One possible follow-up strategy is to compute a newton step by solving $J(x_n)\Delta_n = -F(x_n)$. Doing this directly has a time complexity of something like $O(N^3)$ (where $N$ is the number of variables). By "something like" I sloppingly mean that solving a system of linear equations in $N$ unknowns has the same (arithmetic) time-complexity as of matrix-multiplication, and specifically, practical applications use matrix factorization algorithms which are $O(N^3)$. But instead of using, say, LU decomposition to find $\Delta_n$ (which takes $\frac{2}{3}N^3$),the Sherman- Morisson inversion formula can be used to obtain -

and the result is an $O(N^2)$ algorithm for approximately find $\Delta_n$.

On the other hand, in order to incorporate adaptive steps (as described above), the approximation for $J_i$ is required (recall: $\nabla(\frac{1}{2}F\cdot F) \approx J^T\cdot F$), while the above method produces an approximation for $J_i^{-1}$. So instead, it's more common to forget all about Sherman-Morisson, and stick to the original iterative approximation of $J_i$.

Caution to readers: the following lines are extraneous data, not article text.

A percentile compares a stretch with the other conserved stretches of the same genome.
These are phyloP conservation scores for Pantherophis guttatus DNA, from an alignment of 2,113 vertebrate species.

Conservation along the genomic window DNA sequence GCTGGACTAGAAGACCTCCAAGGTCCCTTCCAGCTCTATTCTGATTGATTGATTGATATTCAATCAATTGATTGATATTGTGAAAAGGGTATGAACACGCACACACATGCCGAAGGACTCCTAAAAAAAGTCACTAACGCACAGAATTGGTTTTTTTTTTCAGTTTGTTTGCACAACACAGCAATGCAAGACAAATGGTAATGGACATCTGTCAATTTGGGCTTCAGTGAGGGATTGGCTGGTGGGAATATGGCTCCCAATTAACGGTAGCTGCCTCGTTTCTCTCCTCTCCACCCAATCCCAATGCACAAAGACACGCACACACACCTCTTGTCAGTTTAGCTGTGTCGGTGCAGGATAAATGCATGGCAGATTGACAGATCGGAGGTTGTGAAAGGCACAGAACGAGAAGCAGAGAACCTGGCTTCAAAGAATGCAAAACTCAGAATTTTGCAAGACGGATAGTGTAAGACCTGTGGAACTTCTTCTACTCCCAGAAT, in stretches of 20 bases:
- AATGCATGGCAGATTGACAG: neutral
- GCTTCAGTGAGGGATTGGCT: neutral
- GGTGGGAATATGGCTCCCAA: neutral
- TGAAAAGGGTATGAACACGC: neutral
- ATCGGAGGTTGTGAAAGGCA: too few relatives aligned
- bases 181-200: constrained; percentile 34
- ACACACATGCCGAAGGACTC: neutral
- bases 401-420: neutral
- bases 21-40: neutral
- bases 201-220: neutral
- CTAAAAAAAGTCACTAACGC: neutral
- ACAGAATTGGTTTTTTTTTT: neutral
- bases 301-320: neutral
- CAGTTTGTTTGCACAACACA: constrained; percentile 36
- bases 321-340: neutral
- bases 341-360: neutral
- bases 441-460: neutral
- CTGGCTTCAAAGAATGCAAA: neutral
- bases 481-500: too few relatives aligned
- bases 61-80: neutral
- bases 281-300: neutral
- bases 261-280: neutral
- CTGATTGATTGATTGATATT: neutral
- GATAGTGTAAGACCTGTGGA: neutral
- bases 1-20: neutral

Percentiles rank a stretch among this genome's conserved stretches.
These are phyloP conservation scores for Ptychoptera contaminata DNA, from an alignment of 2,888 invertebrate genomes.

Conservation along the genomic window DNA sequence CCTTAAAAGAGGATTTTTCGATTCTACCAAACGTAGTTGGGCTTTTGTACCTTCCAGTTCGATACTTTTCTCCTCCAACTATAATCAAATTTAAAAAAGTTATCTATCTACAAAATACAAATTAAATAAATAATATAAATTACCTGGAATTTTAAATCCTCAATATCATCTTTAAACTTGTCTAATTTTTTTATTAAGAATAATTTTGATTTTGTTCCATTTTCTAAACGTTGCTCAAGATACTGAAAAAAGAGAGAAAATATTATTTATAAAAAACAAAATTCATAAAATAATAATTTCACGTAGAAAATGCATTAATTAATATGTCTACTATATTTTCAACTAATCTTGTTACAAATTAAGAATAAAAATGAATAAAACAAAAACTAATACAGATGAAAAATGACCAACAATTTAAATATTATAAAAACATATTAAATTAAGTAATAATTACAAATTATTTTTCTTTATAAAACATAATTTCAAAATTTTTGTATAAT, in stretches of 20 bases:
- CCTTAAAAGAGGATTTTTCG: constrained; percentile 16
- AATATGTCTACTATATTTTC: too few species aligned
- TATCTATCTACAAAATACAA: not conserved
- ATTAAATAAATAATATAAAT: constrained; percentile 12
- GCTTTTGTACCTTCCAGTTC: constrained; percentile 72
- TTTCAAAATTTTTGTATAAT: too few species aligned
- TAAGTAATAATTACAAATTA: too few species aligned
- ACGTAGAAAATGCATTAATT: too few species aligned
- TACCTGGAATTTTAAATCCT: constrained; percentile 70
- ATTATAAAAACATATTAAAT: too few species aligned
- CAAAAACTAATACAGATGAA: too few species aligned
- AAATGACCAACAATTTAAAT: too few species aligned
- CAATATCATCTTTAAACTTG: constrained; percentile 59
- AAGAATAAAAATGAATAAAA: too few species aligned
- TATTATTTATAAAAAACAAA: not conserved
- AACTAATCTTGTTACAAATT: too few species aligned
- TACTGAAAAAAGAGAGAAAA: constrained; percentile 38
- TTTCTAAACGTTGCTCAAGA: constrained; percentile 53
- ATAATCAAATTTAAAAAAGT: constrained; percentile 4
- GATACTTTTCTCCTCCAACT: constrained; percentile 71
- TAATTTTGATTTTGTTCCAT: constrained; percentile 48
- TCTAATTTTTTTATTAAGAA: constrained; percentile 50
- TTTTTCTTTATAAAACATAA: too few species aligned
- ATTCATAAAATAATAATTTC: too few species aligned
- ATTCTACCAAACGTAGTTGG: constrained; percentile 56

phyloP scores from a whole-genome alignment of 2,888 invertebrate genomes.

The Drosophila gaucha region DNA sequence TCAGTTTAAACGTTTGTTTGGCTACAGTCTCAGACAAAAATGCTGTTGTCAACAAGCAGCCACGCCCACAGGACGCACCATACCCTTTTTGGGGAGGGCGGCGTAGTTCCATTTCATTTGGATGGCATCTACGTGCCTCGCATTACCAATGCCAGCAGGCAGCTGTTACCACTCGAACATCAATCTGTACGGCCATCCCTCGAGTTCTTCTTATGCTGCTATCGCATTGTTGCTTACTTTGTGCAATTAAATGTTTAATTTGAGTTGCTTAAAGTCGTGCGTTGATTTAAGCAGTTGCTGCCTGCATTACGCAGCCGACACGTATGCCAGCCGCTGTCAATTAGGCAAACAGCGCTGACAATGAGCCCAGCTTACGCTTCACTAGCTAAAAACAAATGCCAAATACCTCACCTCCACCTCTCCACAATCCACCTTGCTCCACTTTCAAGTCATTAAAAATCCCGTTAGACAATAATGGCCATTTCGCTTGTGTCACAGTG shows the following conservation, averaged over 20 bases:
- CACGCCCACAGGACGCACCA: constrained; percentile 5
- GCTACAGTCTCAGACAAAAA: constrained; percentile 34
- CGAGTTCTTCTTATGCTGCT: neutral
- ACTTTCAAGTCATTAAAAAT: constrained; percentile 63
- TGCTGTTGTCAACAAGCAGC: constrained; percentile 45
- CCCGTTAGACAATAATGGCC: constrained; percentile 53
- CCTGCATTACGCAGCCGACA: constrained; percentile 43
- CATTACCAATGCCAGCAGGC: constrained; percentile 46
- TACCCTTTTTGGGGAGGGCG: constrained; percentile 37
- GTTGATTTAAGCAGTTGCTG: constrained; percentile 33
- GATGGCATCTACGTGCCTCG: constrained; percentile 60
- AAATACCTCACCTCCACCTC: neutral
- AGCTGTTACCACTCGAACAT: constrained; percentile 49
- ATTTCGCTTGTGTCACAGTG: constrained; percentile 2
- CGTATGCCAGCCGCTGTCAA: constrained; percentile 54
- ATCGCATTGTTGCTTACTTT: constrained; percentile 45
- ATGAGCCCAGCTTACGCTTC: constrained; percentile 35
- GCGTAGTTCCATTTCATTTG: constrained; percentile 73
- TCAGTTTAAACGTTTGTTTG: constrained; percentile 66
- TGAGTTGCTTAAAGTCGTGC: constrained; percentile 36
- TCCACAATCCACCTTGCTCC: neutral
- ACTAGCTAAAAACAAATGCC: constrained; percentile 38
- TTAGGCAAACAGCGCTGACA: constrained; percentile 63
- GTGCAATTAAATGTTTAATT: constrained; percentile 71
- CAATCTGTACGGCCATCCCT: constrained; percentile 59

That's ok, since It's still possible to exploit the fact that in each iteration a 1-rank update is done, and keep the $O(N^2)$ time-complexity, instead of the naive $O(N^3)$. The secret is to solve $J(x_n)\Delta_n = -F(x_n)$ via a QR factorization instead of the (usually preferable) LU factorization. That does the trick, since the QR factorization can be updated iteratively in $O(N^2)$: if $A$ is a $N\times N$ matrix, and $\hat{A}=A+s\otimes t$ (where $s$ and $t$ are in $R^N$), then $A=QR\Rightarrow\hat{A}=Q(R+u\otimes t)$ with $u=Q^Ts$. From here it takes $2(N-1)$ Jacobi rotations in order to obtain a QR factorization of $\hat{A}$.

For example, consider $f(x,y)=[x^2y, 5x+\sin y]$, so $J(x,y)=\begin{bmatrix} 2xy & x^2 \\ 5 & \cos{y} \end{bmatrix}$:

Broyden's approximation is pretty good:

**Out:**

Actual Jacobian at x=[9.614, 2.785]: [[ 53.54 92.42 ] [ 5. -0.937]] Approximated Jacobian at x=[9.614, 2.785]: [[ 53.54 92.42 ] [ 5. -0.937]]

And it can used to find roots as following:

**Out:**

Initial point: [ 0.818 0.428] Found root: [ 6.974e-04 8.168e+01] Objective = [ 3.973e-05 3.425e-08]